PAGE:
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Ely, Counselor at Law
Category: Criminal Law
Satisfied Customers: 102350
Experience:  Private practice with focus on family, criminal, PI, consumer protection, and business consultation.
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Hi I got an MIC, I live in Texas and Ive already looked a

Customer Question

Hi I got an MIC, I live in Texas and I've already looked a lot into deferred disposition, which I've read is a common thing I'm Texas. After completion, if I am accepted to the program for it, will my record still show an MIC, let alone any type of record at all. I have no priors except this MIC
Submitted: 4 years ago.
Category: Criminal Law
Expert:  Ely replied 4 years ago.
Hello friend. My name is Ely, and welcome to JustAnswer. Please note: (1) this is general information only, not legal advice, and, (2) there may be a slight delay between your follow ups and my replies.

I am sorry for your situation. How old are you, please?

This is not an answer, but an Information Request. I need this information to answer your question. Please reply, so I can answer your question. Thank you in advance.
Customer: replied 4 years ago.
Expert:  Ely replied 4 years ago.
Thank you.

You are correct that the chances of you being placed on deferred adjudication if this is your first criminal charge are good.

If/once you get into the program and complete it, then you will have no conviction.

However, a criminal record consists of two parts:

1) indictment (the charge); and
2) conviction.

Although the conviction will not be there, the indictment will be. To have it removed, after completing the program, you will want to file a Motion for Non-Disclosure under Texas Goverment Code Section 411.081 with the same Court that dealt with the matter in the first place. You can find the step by step procedure and the motion here. Once this is done, then the WHOLE record should not be seen.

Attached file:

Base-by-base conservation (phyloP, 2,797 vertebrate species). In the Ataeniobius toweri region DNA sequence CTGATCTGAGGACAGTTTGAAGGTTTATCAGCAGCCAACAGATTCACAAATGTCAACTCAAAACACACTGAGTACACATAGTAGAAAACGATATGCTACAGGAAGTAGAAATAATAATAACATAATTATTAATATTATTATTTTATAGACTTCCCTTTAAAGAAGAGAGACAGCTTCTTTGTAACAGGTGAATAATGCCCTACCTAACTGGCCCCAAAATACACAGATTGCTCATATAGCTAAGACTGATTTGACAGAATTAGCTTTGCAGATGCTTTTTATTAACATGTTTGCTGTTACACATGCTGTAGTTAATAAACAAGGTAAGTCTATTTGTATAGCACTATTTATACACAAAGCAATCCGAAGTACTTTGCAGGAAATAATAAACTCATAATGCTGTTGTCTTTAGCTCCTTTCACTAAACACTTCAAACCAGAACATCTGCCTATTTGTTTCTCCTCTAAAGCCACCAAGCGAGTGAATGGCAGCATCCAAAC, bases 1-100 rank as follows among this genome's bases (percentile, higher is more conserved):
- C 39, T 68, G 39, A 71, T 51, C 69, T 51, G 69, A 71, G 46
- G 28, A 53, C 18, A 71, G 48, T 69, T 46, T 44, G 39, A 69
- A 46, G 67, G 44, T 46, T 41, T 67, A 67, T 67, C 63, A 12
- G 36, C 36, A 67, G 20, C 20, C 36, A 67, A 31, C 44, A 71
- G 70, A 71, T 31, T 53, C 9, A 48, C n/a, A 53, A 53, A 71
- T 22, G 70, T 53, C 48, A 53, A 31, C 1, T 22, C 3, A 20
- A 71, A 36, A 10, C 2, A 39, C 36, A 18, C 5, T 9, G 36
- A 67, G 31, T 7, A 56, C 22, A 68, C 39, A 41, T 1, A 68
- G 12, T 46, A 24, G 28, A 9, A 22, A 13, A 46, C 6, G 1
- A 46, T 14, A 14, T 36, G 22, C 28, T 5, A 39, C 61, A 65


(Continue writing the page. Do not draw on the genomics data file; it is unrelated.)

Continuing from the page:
An attorney is recommended to ease the burden of filing.

Good luck.

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Customer: replied 4 years ago.
When I apply for it would I need to apply for deffered adjudification or deffered disposition? From what I read adjudification was only for class b misdemeanors.
Expert:  Ely replied 4 years ago.

Actually, the motion for non-disclosure is used for EITHER.

Deferred adjudication is for Class B misdemeanor or higher. You have formal community supervision (i.e. probation) and once this is completed, then the matter is dropped.

Deferred disposition is only for Class C charge or lower. and is not a formal reporting probation. The theory is the same – that is, if you pay a (generally smaller) fine, usually take a class, and stay out of trouble, at the end of the deferral period the matter is dropped.

This is a Class C misdemeanor, so deferred disposition applies. But the Motion for Non-Disclosure works the same way on either.

Gentle Reminder: Please use the REPLY button to keep chatting, or RATE and submit your rating when we are finished.

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